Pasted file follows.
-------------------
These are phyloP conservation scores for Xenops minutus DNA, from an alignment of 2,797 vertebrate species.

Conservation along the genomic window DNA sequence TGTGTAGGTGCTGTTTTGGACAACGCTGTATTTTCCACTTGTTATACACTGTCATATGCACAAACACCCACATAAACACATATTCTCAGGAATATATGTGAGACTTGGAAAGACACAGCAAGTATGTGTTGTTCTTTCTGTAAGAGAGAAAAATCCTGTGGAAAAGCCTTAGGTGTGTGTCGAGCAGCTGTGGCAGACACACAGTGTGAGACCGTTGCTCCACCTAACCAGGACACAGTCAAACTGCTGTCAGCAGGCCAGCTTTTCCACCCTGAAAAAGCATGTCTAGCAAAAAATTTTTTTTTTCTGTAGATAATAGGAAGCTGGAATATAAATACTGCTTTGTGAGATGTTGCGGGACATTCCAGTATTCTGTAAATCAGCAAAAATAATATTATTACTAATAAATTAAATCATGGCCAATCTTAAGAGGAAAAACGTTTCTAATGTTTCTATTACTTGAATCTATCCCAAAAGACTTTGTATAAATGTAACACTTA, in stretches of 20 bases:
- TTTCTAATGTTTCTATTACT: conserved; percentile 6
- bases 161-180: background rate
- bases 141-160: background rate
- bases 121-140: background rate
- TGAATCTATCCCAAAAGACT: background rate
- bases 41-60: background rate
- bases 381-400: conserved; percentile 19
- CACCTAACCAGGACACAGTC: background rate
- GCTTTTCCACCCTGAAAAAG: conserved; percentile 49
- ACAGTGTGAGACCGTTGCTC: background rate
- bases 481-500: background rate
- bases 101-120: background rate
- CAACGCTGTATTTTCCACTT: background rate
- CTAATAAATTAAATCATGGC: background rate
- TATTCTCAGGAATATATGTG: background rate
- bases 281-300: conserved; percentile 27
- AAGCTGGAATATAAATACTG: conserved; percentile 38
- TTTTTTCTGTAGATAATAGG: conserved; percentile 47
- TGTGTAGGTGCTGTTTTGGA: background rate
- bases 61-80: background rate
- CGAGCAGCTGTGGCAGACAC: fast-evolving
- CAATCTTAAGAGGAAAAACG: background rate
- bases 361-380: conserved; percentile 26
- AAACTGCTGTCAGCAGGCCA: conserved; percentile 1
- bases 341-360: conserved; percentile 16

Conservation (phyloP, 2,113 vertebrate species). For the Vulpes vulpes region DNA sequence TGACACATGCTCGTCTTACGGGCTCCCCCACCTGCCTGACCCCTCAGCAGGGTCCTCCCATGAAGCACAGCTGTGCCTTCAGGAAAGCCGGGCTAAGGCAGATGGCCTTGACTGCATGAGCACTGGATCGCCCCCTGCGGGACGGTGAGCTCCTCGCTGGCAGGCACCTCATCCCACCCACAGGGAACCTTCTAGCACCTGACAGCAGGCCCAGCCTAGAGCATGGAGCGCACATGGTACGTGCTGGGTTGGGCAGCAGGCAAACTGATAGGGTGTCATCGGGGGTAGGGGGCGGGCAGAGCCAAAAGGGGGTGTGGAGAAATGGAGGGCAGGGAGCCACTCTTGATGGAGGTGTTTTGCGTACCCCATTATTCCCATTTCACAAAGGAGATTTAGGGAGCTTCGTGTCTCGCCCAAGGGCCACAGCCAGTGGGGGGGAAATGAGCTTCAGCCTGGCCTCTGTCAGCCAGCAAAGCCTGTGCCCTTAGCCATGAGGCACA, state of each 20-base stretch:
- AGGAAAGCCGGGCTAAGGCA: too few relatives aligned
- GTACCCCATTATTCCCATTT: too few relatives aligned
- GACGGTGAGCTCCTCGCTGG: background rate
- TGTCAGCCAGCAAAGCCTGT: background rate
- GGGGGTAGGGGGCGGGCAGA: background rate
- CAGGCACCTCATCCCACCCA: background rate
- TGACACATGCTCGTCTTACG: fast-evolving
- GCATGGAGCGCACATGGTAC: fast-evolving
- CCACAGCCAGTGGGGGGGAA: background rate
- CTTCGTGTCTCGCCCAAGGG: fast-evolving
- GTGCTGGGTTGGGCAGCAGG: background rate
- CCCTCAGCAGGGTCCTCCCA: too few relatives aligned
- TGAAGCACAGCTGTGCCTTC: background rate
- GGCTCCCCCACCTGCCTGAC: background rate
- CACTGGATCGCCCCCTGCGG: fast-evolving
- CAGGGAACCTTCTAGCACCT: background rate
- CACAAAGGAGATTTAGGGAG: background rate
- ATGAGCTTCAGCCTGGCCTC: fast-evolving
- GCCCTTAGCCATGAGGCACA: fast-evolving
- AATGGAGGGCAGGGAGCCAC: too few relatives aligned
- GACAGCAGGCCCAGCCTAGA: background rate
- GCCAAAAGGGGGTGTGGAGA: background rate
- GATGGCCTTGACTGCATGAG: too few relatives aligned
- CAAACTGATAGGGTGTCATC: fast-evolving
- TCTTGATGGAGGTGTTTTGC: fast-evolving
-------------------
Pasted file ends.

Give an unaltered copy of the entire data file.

These are phyloP conservation scores for Xenops minutus DNA, from an alignment of 2,797 vertebrate species.

Conservation along the genomic window DNA sequence TGTGTAGGTGCTGTTTTGGACAACGCTGTATTTTCCACTTGTTATACACTGTCATATGCACAAACACCCACATAAACACATATTCTCAGGAATATATGTGAGACTTGGAAAGACACAGCAAGTATGTGTTGTTCTTTCTGTAAGAGAGAAAAATCCTGTGGAAAAGCCTTAGGTGTGTGTCGAGCAGCTGTGGCAGACACACAGTGTGAGACCGTTGCTCCACCTAACCAGGACACAGTCAAACTGCTGTCAGCAGGCCAGCTTTTCCACCCTGAAAAAGCATGTCTAGCAAAAAATTTTTTTTTTCTGTAGATAATAGGAAGCTGGAATATAAATACTGCTTTGTGAGATGTTGCGGGACATTCCAGTATTCTGTAAATCAGCAAAAATAATATTATTACTAATAAATTAAATCATGGCCAATCTTAAGAGGAAAAACGTTTCTAATGTTTCTATTACTTGAATCTATCCCAAAAGACTTTGTATAAATGTAACACTTA, in stretches of 20 bases:
- TTTCTAATGTTTCTATTACT: conserved; percentile 6
- bases 161-180: background rate
- bases 141-160: background rate
- bases 121-140: background rate
- TGAATCTATCCCAAAAGACT: background rate
- bases 41-60: background rate
- bases 381-400: conserved; percentile 19
- CACCTAACCAGGACACAGTC: background rate
- GCTTTTCCACCCTGAAAAAG: conserved; percentile 49
- ACAGTGTGAGACCGTTGCTC: background rate
- bases 481-500: background rate
- bases 101-120: background rate
- CAACGCTGTATTTTCCACTT: background rate
- CTAATAAATTAAATCATGGC: background rate
- TATTCTCAGGAATATATGTG: background rate
- bases 281-300: conserved; percentile 27
- AAGCTGGAATATAAATACTG: conserved; percentile 38
- TTTTTTCTGTAGATAATAGG: conserved; percentile 47
- TGTGTAGGTGCTGTTTTGGA: background rate
- bases 61-80: background rate
- CGAGCAGCTGTGGCAGACAC: fast-evolving
- CAATCTTAAGAGGAAAAACG: background rate
- bases 361-380: conserved; percentile 26
- AAACTGCTGTCAGCAGGCCA: conserved; percentile 1
- bases 341-360: conserved; percentile 16

Conservation (phyloP, 2,113 vertebrate species). For the Vulpes vulpes region DNA sequence TGACACATGCTCGTCTTACGGGCTCCCCCACCTGCCTGACCCCTCAGCAGGGTCCTCCCATGAAGCACAGCTGTGCCTTCAGGAAAGCCGGGCTAAGGCAGATGGCCTTGACTGCATGAGCACTGGATCGCCCCCTGCGGGACGGTGAGCTCCTCGCTGGCAGGCACCTCATCCCACCCACAGGGAACCTTCTAGCACCTGACAGCAGGCCCAGCCTAGAGCATGGAGCGCACATGGTACGTGCTGGGTTGGGCAGCAGGCAAACTGATAGGGTGTCATCGGGGGTAGGGGGCGGGCAGAGCCAAAAGGGGGTGTGGAGAAATGGAGGGCAGGGAGCCACTCTTGATGGAGGTGTTTTGCGTACCCCATTATTCCCATTTCACAAAGGAGATTTAGGGAGCTTCGTGTCTCGCCCAAGGGCCACAGCCAGTGGGGGGGAAATGAGCTTCAGCCTGGCCTCTGTCAGCCAGCAAAGCCTGTGCCCTTAGCCATGAGGCACA, state of each 20-base stretch:
- AGGAAAGCCGGGCTAAGGCA: too few relatives aligned
- GTACCCCATTATTCCCATTT: too few relatives aligned
- GACGGTGAGCTCCTCGCTGG: background rate
- TGTCAGCCAGCAAAGCCTGT: background rate
- GGGGGTAGGGGGCGGGCAGA: background rate
- CAGGCACCTCATCCCACCCA: background rate
- TGACACATGCTCGTCTTACG: fast-evolving
- GCATGGAGCGCACATGGTAC: fast-evolving
- CCACAGCCAGTGGGGGGGAA: background rate
- CTTCGTGTCTCGCCCAAGGG: fast-evolving
- GTGCTGGGTTGGGCAGCAGG: background rate
- CCCTCAGCAGGGTCCTCCCA: too few relatives aligned
- TGAAGCACAGCTGTGCCTTC: background rate
- GGCTCCCCCACCTGCCTGAC: background rate
- CACTGGATCGCCCCCTGCGG: fast-evolving
- CAGGGAACCTTCTAGCACCT: background rate
- CACAAAGGAGATTTAGGGAG: background rate
- ATGAGCTTCAGCCTGGCCTC: fast-evolving
- GCCCTTAGCCATGAGGCACA: fast-evolving
- AATGGAGGGCAGGGAGCCAC: too few relatives aligned
- GACAGCAGGCCCAGCCTAGA: background rate
- GCCAAAAGGGGGTGTGGAGA: background rate
- GATGGCCTTGACTGCATGAG: too few relatives aligned
- CAAACTGATAGGGTGTCATC: fast-evolving
- TCTTGATGGAGGTGTTTTGC: fast-evolving